Primarily, this is the tale of Hilary and Tilly, a  mother and daughter struggling with their relationship. Hilary (Pauline Knowles) has just turned fifty, her marriage is stale and she’s about to lose her job. She’s in the habit of pouring a glass of wine as soon as she sets foot inside her home, and she’s frustrated by the way her daughter dismisses her. Tilly (Molly Vevers) is a truculent young woman, happy when she’s with her friends and angry with Hilary. Her anger isn’t specific – Hilary has done nothing wrong – it’s more of a howl against the world, where a fifteen-year-old can’t quite be free. She’s tugging at the apron strings, but of course still needs her mum.

Make no mistake, at its core this is a comedy, and the teenage angst is played for laughs. The way Vevers tuts and scowls and contorts her body stays just the right side of parody: this is adolescence writ large – played for humour but with enough realism to keep us all on side. And while Knowles’ portrayal of Hilary is touchingly vulnerable – she really seems to ache with the difficulty of it all – it’s still funny, in a wry, sardonic way.

There’s a great supporting cast too, most notably Gail Watson as Frances, whose burlesque routine is as impressive as it is hilarious, and Richard Conlon as Roland, the spineless cad who can’t see beyond his own shallow needs. And Stephen McCole’s Mark makes an interesting counterpoint, straight man to the comedians, the solid centre at the heart of Hilary’s life.

It’s brutal in places; it’ll make you question and evaluate the relationships you have with other people, the world, with politics (and wine). But that’s all to the good. April De Angelis’s play is definitely one to see. So get yourself a ticket, and catch it while you can.

4.6 stars

Susan Singfield

 

 

The Lion, the Witch and the Wardrobe

20/12/15

The Lyceum, Edinburgh

The Lion, the Witch and the Wardrobe is a well-loved and familiar tale with a guest spot for Santa Claus; no wonder it’s become a staple family Christmas show. And the Lyceum’s production starts off wonderfully; the design (by Becky Minto) is breathtaking: the all-important transition from Britain to Narnia eliciting an audible response from the audience.

The parallels between the two worlds (and Narnia’s appeal) are highlighted by the double casting: both places are being torn apart by war but, while in the real world the children are bystanders, exiled from their home with no option but to wait things out, in Narnia they play an active role; they are no longer helpless children, sidelined and ignored.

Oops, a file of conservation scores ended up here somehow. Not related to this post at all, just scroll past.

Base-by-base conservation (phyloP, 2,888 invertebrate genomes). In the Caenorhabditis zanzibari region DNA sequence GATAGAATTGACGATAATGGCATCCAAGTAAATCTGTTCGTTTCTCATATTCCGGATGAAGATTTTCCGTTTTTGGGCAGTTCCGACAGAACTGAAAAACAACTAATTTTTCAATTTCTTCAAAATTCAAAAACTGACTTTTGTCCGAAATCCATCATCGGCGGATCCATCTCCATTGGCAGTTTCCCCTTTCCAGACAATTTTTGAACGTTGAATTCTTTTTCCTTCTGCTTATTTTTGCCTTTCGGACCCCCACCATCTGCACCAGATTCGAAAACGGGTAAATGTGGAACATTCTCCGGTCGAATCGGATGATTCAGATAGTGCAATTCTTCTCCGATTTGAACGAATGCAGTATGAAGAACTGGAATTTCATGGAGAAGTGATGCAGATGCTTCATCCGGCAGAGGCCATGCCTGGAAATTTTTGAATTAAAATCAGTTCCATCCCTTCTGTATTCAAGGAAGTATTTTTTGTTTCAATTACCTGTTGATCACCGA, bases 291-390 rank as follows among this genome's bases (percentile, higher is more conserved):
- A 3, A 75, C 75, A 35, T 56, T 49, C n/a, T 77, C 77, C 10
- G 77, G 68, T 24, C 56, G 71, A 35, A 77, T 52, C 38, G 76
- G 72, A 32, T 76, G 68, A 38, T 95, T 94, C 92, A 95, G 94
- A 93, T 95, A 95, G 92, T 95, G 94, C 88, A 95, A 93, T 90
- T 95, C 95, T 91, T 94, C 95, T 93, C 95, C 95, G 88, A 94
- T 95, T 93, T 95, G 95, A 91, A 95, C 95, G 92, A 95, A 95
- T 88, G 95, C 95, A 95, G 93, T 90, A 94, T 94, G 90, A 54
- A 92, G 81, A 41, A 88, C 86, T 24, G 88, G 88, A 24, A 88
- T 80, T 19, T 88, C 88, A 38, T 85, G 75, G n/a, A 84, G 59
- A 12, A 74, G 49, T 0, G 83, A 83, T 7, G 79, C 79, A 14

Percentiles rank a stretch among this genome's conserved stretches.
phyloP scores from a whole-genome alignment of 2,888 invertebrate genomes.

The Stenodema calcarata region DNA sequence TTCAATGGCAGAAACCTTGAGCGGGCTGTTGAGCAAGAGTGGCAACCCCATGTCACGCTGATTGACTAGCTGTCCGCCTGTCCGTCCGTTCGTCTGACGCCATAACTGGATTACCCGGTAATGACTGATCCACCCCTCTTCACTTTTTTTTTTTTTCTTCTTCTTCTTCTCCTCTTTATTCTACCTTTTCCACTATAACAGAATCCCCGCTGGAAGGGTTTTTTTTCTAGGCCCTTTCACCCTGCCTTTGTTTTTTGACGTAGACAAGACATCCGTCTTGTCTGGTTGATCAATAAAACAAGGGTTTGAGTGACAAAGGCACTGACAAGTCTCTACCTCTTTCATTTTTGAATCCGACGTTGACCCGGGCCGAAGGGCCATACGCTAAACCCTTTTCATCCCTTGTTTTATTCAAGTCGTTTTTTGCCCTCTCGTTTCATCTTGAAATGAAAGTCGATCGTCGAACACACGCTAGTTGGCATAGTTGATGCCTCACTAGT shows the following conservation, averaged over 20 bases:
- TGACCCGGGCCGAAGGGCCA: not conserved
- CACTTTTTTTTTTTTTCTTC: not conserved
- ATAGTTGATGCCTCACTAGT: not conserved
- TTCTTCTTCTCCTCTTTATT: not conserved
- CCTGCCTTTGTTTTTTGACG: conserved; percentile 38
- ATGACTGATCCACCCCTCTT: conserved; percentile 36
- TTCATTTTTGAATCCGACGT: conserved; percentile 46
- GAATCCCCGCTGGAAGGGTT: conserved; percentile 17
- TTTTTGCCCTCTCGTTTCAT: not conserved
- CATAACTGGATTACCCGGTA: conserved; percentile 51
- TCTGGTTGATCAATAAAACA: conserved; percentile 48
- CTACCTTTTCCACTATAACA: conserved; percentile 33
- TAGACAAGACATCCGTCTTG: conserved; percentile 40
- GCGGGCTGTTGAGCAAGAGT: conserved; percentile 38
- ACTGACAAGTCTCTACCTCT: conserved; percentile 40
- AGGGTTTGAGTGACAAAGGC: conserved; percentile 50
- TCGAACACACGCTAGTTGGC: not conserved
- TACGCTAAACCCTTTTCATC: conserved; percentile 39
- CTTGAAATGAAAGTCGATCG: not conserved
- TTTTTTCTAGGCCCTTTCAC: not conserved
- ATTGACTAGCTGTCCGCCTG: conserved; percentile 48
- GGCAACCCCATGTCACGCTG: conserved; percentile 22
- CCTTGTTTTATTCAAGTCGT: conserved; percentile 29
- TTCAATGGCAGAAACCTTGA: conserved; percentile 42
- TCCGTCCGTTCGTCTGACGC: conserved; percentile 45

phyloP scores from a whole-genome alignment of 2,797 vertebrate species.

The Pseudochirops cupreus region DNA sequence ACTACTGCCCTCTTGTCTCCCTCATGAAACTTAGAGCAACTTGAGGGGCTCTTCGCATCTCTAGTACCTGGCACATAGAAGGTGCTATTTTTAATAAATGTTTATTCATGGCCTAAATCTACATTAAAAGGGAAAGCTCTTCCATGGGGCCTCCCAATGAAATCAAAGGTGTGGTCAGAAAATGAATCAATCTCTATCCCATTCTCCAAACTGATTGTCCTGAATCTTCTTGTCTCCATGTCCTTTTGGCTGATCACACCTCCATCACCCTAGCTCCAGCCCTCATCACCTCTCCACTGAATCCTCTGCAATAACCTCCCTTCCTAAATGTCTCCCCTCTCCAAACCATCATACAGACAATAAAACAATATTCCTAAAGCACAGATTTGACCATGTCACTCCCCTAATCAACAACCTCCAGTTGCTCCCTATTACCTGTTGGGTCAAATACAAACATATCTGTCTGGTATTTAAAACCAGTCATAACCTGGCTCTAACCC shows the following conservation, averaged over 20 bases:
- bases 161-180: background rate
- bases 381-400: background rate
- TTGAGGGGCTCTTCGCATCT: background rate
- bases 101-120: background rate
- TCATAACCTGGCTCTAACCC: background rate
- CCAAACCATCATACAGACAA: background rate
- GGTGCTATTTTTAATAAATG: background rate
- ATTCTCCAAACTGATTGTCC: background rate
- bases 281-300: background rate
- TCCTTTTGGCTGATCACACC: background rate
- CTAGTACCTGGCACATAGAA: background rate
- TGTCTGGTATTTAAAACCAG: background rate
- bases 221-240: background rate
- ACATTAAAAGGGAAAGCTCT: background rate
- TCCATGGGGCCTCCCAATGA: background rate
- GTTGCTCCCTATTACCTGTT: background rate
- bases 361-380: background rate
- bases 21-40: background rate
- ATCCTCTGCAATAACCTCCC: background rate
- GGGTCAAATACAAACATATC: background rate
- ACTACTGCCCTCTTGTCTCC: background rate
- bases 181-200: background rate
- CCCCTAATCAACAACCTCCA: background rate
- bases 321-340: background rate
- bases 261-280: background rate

It’s a shame, then, that some elements of the play seem almost perfunctory. Peter’s battle with Maugrim, for example, lacks any real sense of menace. Some scenes, most notably Aslan’s murder – but there are others too – are crying out for a chorus: ‘Come, every spirit, every wraith,’ chants the White Witch, played with wonderful malevolence by Pauline Knowles. But no one comes, or hardly anyone: three makes for a very sparse crowd. In Manchester, student choruses seem quite the thing; we’ve seen actors-in-training from local universities employed in several professional productions there and this might have been an idea here. The Lyceum’s Narnia would be more convincing if it were more densely populated.

The children’s delivery is a bit stage-school and declamatory for my taste; they’re not actually kids, of course, but young adults, which might account for the vocal tics as they try to make themselves sound more youthful. And I wish that Aslan were more than just a man in a fur suit.

That said, it’s still a magical show in places, with spark and vim enough to keep a young audience entranced. The final battle scene is beautifully done, all lights and ribbons and roaring sound effects. At its best, this play is very good indeed. It’s just a bit uneven, I suppose.

3 stars

Susan Singfield